These folks may not agree on much, but they’ve all been impressed, as I have, by Elena’s formidable intellect and path-breaking career – as an acclaimed scholar and presidential advisor, as the first woman to serve as Dean of the Harvard Law School, and most recently as Solicitor General. They admire how, while she could easily have settled into a comfortable practice in corporate law, she chose instead to devote her life to public service. They appreciate her even-handedness and open-mindedness, and her excellent – and often irreverent – sense of humor.

These are traits that she happens to share with the last Solicitor General who went on to become a Supreme Court Justice – one for whom Elena clerked, and whom she considers one of her heroes – Justice Thurgood Marshall. And we are very proud to have Justice Marshall’s widow here today joining us. (Applause.)

In a tribute she wrote after Justice Marshall’s death, Elena recalled how she and her fellow clerks took turns standing guard when his casket lay in state at the Supreme Court – and how 20,000 people stood in a line that stretched around the block to pay their respects. They were people from every background and every walk of life: black, white, rich and poor, young and old. Many brought their children, hoping to impress upon them the lessons of Justice Marshall’s extraordinary life. Some left notes, some left flowers. One mourner left a worn slip opinion of Brown v. Board of Education.

It is, to this day, a moving reminder that the work of our highest Court shapes not just the character of our democracy, but the most fundamental aspects of our daily lives – how we work, how we worship, whether we can speak freely and live fully, whether those words put to paper more than two centuries ago will truly mean something for each of us in our time.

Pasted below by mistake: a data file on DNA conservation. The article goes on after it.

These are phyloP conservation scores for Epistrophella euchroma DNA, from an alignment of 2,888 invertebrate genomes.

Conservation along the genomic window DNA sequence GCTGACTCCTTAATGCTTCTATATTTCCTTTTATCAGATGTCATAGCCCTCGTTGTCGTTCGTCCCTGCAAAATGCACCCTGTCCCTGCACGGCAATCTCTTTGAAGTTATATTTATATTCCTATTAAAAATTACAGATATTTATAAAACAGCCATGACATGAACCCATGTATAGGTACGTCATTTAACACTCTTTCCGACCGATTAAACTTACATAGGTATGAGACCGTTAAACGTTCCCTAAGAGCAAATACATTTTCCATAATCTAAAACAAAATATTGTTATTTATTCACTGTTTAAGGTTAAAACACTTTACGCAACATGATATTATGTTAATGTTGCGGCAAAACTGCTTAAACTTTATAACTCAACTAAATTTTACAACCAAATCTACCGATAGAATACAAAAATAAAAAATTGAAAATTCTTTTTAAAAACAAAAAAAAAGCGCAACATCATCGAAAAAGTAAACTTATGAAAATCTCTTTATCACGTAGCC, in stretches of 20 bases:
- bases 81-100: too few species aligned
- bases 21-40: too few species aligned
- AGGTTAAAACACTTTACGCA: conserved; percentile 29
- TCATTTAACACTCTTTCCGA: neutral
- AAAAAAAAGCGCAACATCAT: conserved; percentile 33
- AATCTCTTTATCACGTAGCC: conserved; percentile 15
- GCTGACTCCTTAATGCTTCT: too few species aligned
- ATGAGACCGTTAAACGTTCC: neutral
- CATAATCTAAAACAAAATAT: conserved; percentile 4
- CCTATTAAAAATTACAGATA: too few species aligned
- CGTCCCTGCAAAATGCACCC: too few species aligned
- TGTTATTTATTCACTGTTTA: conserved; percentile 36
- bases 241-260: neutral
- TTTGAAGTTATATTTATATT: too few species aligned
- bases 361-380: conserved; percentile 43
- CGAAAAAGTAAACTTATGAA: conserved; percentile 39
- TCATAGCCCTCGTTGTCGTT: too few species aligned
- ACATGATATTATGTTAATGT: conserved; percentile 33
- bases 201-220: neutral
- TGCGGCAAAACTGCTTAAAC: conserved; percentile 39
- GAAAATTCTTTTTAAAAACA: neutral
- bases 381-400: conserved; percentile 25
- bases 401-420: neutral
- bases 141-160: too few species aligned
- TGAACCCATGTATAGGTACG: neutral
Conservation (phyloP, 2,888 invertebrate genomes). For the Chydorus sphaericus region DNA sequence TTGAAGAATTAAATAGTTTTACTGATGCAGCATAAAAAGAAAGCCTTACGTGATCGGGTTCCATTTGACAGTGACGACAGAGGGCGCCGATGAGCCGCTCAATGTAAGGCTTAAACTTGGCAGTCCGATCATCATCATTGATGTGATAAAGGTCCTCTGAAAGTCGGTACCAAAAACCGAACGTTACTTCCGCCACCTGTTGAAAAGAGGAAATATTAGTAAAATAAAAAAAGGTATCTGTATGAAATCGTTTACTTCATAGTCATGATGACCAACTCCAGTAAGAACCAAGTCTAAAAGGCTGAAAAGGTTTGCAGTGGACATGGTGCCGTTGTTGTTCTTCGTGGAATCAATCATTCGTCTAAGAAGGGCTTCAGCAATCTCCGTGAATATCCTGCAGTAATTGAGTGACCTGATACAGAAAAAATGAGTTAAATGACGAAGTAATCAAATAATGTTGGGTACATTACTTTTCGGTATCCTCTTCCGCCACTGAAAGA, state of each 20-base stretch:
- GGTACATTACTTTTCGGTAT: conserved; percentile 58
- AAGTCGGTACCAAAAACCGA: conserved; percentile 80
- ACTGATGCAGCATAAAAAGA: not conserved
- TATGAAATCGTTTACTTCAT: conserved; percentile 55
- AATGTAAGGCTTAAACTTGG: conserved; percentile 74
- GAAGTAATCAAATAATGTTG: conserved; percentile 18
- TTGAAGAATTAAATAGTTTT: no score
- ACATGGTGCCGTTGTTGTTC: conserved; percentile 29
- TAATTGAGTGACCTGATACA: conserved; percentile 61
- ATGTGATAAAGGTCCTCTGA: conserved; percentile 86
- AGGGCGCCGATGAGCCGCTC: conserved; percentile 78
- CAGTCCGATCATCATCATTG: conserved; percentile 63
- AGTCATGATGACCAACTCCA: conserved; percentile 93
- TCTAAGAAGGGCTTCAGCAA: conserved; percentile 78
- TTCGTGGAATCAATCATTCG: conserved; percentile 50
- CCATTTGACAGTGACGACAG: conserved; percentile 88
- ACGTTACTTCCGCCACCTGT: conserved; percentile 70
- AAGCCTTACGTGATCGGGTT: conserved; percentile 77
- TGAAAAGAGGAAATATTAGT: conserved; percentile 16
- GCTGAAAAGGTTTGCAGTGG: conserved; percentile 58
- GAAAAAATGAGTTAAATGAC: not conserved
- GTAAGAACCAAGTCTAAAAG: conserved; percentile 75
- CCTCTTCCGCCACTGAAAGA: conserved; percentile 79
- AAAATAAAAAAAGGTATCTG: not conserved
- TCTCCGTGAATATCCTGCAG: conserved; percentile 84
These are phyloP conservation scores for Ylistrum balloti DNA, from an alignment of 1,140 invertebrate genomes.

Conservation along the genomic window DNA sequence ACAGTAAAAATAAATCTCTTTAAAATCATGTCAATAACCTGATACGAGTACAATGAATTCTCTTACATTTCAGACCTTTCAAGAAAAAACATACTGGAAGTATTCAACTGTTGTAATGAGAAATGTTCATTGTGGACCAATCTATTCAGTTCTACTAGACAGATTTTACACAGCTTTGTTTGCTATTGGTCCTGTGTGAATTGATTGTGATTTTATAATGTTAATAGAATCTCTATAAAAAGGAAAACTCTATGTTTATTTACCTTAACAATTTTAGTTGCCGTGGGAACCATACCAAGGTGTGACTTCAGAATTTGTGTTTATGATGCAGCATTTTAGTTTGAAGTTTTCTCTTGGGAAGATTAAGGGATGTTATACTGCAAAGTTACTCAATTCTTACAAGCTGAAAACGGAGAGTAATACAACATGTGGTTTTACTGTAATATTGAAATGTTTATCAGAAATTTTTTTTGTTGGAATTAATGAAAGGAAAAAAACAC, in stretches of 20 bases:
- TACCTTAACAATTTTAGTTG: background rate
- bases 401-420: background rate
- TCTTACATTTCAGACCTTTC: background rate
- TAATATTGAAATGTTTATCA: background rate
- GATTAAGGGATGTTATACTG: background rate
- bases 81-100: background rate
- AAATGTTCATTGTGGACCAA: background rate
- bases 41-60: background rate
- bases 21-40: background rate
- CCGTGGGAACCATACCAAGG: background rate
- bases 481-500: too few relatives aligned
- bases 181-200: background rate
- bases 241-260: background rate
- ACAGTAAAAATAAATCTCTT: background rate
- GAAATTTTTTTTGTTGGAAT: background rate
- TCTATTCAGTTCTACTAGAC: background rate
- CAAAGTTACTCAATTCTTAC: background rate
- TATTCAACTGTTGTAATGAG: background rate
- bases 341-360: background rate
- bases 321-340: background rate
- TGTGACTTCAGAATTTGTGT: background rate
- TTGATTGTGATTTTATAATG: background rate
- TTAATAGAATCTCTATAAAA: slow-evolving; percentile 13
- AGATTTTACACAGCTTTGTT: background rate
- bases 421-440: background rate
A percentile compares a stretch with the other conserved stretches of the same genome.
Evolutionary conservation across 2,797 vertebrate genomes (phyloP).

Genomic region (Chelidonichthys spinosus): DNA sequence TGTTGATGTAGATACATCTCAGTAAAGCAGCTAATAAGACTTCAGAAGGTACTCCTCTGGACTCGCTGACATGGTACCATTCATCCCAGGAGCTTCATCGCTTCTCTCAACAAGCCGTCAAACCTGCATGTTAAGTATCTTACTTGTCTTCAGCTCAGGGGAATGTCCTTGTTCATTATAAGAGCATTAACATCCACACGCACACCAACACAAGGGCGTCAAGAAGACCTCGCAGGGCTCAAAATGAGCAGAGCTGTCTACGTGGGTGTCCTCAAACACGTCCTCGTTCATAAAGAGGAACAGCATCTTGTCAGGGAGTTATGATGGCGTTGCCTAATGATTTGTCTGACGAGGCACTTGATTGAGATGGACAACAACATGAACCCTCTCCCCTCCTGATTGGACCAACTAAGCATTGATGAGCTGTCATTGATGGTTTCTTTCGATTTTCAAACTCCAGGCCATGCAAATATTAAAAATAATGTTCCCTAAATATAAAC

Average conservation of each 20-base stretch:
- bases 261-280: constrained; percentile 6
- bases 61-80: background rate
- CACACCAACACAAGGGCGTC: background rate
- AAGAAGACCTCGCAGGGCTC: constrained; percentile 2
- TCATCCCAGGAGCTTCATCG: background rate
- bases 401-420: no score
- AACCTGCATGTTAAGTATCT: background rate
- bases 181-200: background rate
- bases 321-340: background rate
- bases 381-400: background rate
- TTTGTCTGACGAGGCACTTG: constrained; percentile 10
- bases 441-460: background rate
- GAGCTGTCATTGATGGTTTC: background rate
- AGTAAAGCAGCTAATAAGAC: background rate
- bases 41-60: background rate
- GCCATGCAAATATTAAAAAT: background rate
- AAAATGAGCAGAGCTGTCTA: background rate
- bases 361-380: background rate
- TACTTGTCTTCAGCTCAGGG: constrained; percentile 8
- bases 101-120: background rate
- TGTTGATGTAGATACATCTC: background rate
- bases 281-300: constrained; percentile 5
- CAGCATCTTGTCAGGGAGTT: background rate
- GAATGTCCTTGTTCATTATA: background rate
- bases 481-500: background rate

For her part, Kagan echoed the gratitude for those who worked so hard in the process, and gave a special note of thanks to her family:

Finally, I want to thank my family and friends. I have a lot of family here today – my brothers and sister-in-law, a nephew, a niece, aunts, uncles, cousins – and I have a great many friends here as well. You came from all over the country as soon as you heard the Senate had approved my nomination. And I’m moved and deeply grateful for your support.

And all around me in this room, I feel the presence of my parents. I wouldn’t be standing here today if not for their love and sacrifice and devotion. And although my parents didn’t live to see this day, what I can almost hear them saying – and I think I can hear Justice Marshall saying this to me right now as well – is that this appointment is not just an honor. Much more importantly, it is an obligation – an obligation to protect and preserve the rule of law in this country; an obligation to uphold the rights and liberties afforded by our remarkable Constitution; and an obligation to provide what the inscription on the Supreme Court building promises: equal justice under law.